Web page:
Establishing an in-vitro assay to test immunogenicity of baboon iPSCs




Maldonado, Daniel Argenis

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Induced pluripotent stem cells (iPSCs) are somatic cells that have been reprogrammed into a pluripotent state. This allows them to form all three embryonic layers of tissue and can be directed to differentiate into any cell type of the body. They were created to replace the use of embryonic stem cells and all their current uses in regenerative medicine. iPSCs were believed to be immunologically tolerated in a syngeneic host but current evidence is inconclusive of this due to some reports showing that autologous iPSCs are immunogenic whereas others report no immunogenicity of in-vitro differentiated syngeneic iPSC-derived cells. Some common issues that can lead to immune recognition include mutations, viral vector transgene expression, and early transcription factors not commonly seen in adult tissues. Typically, T lymphocytes are not undergoing thymic tolerance (negative selection) for early transcription factors, while common tissue proteins get expressed to provide tolerance. These issues have been highlighted in studies showing rejection of teratomas derived from iPSCs while embryonic stem cell teratomas remained viable. Another lab showed the specific immunogenicity of the transcription factor Oct4 that is necessary for pluripotency. The purpose of our study was to develop an in-vitro assay to investigate the immunogenicity of autologous baboon iPSCs. Our preliminary work focused on testing MHC-mismatched baboon splenocytes in a mixed lymphocyte reaction (MLR) to detect the levels of alloreactive cells using the Enzyme-linked ImmunoSpot (ELISPOT) assay. We also wanted to determine the minimal number of stimulator cells that would be needed to elicit an allogeneic response.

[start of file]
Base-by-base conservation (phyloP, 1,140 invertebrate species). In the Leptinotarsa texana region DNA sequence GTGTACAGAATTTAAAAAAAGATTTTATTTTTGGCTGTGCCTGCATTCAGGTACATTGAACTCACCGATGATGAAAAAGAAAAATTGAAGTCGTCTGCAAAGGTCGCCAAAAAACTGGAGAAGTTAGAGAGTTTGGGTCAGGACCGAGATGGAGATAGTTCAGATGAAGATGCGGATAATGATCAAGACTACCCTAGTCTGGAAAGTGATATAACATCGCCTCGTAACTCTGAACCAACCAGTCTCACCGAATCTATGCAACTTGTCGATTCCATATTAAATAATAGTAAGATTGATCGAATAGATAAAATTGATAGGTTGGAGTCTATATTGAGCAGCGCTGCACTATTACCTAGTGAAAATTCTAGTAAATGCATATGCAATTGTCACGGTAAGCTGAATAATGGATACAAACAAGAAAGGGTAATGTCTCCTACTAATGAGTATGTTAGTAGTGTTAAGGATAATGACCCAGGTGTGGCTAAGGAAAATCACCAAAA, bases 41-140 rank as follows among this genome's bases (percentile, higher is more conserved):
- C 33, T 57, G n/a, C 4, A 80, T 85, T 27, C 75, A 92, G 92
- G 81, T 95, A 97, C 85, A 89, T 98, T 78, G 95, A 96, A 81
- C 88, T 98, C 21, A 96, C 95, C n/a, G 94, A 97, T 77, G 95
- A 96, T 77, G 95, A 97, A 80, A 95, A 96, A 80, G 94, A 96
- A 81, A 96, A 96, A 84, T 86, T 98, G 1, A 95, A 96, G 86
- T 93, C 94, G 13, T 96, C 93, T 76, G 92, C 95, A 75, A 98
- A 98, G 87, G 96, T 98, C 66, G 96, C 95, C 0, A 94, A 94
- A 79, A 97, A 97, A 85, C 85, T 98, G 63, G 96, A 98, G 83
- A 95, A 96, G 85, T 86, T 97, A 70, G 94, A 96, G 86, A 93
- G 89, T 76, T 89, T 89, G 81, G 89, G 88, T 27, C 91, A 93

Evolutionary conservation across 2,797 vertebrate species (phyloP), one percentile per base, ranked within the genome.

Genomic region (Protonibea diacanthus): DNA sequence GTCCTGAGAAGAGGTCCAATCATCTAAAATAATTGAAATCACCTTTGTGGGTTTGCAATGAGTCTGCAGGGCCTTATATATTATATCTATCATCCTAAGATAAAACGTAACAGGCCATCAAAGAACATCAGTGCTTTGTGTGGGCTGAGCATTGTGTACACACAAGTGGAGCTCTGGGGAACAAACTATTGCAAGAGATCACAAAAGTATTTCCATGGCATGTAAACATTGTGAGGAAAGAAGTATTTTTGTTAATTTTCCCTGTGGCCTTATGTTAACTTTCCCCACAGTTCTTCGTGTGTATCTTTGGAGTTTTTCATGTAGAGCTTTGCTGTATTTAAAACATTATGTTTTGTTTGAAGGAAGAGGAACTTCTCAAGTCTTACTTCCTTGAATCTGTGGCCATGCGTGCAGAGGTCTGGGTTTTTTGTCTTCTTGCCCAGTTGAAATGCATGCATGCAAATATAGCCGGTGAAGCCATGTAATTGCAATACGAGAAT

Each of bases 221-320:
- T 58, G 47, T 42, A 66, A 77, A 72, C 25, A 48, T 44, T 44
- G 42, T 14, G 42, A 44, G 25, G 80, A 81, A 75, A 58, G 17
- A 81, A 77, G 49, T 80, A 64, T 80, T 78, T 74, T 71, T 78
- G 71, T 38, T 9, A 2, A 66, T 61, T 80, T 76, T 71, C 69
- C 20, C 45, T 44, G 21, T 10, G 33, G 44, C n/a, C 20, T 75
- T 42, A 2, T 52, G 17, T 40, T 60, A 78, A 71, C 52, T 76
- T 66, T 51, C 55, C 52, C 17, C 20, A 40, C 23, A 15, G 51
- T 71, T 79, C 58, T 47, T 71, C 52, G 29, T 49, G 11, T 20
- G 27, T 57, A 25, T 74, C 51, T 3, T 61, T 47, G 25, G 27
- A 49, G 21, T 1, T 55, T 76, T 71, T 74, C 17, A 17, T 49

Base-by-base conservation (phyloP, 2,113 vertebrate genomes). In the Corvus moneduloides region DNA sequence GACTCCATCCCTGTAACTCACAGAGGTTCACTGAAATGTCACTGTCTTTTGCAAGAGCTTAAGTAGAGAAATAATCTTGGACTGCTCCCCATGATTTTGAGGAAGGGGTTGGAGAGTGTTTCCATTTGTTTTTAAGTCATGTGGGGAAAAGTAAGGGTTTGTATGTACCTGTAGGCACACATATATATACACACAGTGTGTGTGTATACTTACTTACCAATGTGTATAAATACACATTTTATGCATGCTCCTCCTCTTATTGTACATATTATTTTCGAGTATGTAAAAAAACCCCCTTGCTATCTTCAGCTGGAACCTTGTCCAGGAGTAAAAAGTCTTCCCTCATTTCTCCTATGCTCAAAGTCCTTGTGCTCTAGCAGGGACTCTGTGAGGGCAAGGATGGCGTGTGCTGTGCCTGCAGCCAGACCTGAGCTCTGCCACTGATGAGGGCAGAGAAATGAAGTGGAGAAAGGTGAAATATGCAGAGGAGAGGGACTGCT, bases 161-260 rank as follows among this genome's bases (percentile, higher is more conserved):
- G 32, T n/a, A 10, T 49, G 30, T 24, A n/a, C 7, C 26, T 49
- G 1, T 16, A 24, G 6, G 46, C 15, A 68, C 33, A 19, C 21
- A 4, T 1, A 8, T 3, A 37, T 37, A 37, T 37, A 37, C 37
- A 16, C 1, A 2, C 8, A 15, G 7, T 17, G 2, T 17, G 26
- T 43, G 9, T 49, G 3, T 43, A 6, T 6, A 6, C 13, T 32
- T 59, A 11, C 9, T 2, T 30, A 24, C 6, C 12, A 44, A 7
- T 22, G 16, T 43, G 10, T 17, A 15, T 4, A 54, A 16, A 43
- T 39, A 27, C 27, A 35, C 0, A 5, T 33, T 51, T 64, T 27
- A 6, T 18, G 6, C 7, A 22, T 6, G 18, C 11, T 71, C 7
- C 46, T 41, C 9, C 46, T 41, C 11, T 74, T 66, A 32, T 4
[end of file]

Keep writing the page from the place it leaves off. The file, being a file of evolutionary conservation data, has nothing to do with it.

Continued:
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Baboon, Immunogenicity, Induced pluripotent stem cells



Integrative Biology